Freeing yourself was one thing, claiming ownership over that free self was another. -Toni Morrison
Fun fact about me…I don’t like feet. No matter how clean and groomed you may pride yourself on being, I think feet are the ugliest part of the human body. There is just something very alien about feet. The way the toes move on their own and almost have their own personality is like a never ending telling of “this little piggy…”
I’m 5’7″ so I have never had the luxury of “cute” feet. I carry with my frame the necessary foundation to carry it without falling on my face. I wear a sturdy size 10 shoe. I try to stay “polished” (as my mother calls it when a woman is neatly groomed) so my feet are as “pretty” as they are ever going to get. Nevertheless, when reading, We’re Going To Need More Wine by Gabrielle Union I had to think long and hard about a reference she made. There is a point in the book where she discusses the intimacy and seduction involved in a foot rub. It is a fleeting reference and not a topic she dwells on long. It’s like when you are reminding a reader of the childhood affinity they may have with eating an ice cream cone on a summer day. She just brings attention to connecting with a feeling that will place the reader in a subjective, emotional and deep sense of innocence. My first foot rub was not sexual at all. There was no brown skinned R&B group reject boy massaging my big ass feet with oil. There were no candles. There were no dimmed lights. There were no tingles up my spine. There was only Matthew Franklin.*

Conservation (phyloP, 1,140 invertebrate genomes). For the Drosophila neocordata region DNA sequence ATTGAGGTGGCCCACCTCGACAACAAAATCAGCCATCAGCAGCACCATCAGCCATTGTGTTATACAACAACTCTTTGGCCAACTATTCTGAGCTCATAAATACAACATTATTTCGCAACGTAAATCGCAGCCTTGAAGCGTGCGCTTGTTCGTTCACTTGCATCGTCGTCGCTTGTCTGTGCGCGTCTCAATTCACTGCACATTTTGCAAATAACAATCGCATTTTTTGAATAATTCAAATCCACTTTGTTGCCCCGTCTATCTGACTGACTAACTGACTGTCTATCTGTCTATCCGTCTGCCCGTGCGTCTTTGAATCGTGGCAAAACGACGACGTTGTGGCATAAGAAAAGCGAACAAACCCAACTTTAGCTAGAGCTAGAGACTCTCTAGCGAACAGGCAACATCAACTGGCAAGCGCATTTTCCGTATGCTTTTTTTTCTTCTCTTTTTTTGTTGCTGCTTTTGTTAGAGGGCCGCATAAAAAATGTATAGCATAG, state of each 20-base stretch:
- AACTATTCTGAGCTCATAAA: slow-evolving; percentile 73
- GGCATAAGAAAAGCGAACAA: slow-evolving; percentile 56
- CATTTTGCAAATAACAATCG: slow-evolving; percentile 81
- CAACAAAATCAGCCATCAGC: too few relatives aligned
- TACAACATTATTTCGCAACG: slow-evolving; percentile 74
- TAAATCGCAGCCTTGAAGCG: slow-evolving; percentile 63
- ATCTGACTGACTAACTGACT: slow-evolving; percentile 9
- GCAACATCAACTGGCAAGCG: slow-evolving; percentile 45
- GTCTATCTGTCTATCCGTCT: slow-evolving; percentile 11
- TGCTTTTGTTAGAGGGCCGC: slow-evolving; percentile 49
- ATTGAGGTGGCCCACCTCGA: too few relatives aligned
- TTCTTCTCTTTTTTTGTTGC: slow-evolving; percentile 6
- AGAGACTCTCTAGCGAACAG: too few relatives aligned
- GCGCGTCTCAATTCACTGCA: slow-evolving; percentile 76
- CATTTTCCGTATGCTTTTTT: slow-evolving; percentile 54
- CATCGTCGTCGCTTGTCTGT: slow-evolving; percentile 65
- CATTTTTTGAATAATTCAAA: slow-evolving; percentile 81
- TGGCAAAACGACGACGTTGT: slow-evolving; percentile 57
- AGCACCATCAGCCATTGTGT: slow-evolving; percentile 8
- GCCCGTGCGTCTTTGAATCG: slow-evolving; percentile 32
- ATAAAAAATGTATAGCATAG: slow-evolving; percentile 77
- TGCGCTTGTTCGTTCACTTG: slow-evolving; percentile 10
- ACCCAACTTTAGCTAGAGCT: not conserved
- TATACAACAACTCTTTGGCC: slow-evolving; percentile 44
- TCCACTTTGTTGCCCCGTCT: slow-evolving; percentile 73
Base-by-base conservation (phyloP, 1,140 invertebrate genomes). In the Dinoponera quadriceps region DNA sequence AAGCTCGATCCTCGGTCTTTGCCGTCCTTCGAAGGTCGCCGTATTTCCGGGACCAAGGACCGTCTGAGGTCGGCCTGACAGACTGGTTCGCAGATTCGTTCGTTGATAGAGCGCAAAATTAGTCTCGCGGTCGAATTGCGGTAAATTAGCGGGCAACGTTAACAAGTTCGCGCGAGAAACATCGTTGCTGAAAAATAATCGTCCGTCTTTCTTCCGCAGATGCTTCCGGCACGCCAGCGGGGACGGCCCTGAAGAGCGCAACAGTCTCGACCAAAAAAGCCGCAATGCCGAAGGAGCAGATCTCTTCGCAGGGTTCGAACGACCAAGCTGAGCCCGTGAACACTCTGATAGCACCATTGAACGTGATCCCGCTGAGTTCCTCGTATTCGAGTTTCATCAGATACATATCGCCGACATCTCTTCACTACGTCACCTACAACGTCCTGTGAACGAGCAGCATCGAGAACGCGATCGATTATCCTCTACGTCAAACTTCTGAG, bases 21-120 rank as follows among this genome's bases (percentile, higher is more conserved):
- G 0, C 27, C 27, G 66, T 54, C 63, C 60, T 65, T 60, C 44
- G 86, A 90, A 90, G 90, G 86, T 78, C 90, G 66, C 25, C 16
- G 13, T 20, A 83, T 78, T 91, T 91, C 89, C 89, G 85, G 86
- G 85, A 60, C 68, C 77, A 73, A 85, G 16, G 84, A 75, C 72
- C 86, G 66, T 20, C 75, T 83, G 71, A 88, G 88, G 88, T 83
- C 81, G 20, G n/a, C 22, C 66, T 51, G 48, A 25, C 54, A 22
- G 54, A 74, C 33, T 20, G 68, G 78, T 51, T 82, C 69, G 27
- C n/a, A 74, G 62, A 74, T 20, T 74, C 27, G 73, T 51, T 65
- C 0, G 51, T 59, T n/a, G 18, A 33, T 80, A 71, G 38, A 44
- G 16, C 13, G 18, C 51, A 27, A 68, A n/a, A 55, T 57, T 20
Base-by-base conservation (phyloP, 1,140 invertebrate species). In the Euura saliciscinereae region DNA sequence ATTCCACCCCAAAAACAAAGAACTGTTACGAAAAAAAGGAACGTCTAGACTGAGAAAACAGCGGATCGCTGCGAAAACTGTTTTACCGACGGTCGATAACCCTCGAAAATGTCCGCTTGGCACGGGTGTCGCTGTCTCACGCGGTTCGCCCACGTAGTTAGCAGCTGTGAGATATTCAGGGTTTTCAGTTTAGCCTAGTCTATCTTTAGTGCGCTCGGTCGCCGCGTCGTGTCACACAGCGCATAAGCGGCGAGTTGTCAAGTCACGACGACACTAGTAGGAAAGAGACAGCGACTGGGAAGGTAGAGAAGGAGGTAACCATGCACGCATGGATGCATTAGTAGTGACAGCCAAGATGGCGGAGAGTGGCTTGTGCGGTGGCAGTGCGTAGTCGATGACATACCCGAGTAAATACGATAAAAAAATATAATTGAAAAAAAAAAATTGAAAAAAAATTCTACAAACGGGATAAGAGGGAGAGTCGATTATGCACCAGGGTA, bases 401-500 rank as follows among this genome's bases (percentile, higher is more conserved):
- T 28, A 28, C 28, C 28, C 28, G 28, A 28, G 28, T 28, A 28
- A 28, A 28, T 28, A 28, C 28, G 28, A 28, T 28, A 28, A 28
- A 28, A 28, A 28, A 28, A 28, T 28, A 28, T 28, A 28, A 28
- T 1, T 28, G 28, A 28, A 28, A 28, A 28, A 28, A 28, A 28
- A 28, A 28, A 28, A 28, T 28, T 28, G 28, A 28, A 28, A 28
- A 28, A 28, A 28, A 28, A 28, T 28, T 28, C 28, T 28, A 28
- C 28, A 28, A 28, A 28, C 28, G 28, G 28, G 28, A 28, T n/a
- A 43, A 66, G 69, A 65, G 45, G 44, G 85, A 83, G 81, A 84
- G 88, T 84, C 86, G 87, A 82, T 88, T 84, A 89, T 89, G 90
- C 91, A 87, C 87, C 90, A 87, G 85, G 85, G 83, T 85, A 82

Matthew Franklin was a friend I made my first year at Pace University. He was kind, highly intelligent, well read, cultured, and slightly…off. That’s what people would say. Women would say he was “off.” Men would call him “gay.” To me, he was no different than the other male friends I had in my music and arts high school. Men who were considered “gay” or “effeminate” because they were “artsy.” Matthew was definitely polished! He was the first man to tell me about Vitamin E oil for my skin and hair and to point me in the direction of where I could purchase it cheap. He saw right through my tough exterior the FIRST day of classes. There I was attending a private university on a partial scholarship (I use this term loosely but I’ll save that for another post.) Our school was downtown Manhattan post 9/11 and the campus was beautiful, elite, and predominantly white. I grew up in Jamaica Queens. My parents were sure to place me in extracurricular activities where I was exposed to all cultures and most importantly vast socio-economic environments AKA what is now coined as “black excellence.” However, being in private school most of my life and the square of the hood I was determined to prove myself to be “urban” and accepted by my peers. I went to college in flight jackets (Generation Z, you may have to Google flight jackets) of every color and fitted hats over my perfect perm. I looked the part of the character that was being cast in the John Singleton movie that only existed in my own head. Matthew invited me to the cafeteria immediately after Anthropology class. There we talked about Franz Boas and pygmy colonies and every other geeky thing we could cover while eating very expensive croissants and drinking Alize out of Starbucks coffee cups to avoid judgement. It was so much fun! Eventually we attracted other closeted dorks and developed a crew of minorities. We had two Haitian girls (one of whom I still keep in touch with), Jamaican girl, 2 Black American girls (one was me), a Puerto Rican, A Dominican, and later a Filipino friend. As time went on we attracted more and we had some great adventures my freshman year. There was another group affectionately known as G.P.A (The ghetto peoples association) and we became cool with them too. We never got too cool with G.P.A. Many of them were men of color from Brooklyn who lived (how do I say this?) …lives that could be categorized as criminal. Most of them majored in political science so they could beat their own cases should they end up in an unfavorable circumstance. THESE were the guys from the movie directed in my head. These guys didn’t particularly care for Matthew Franklin. So we were “cool” from a distance.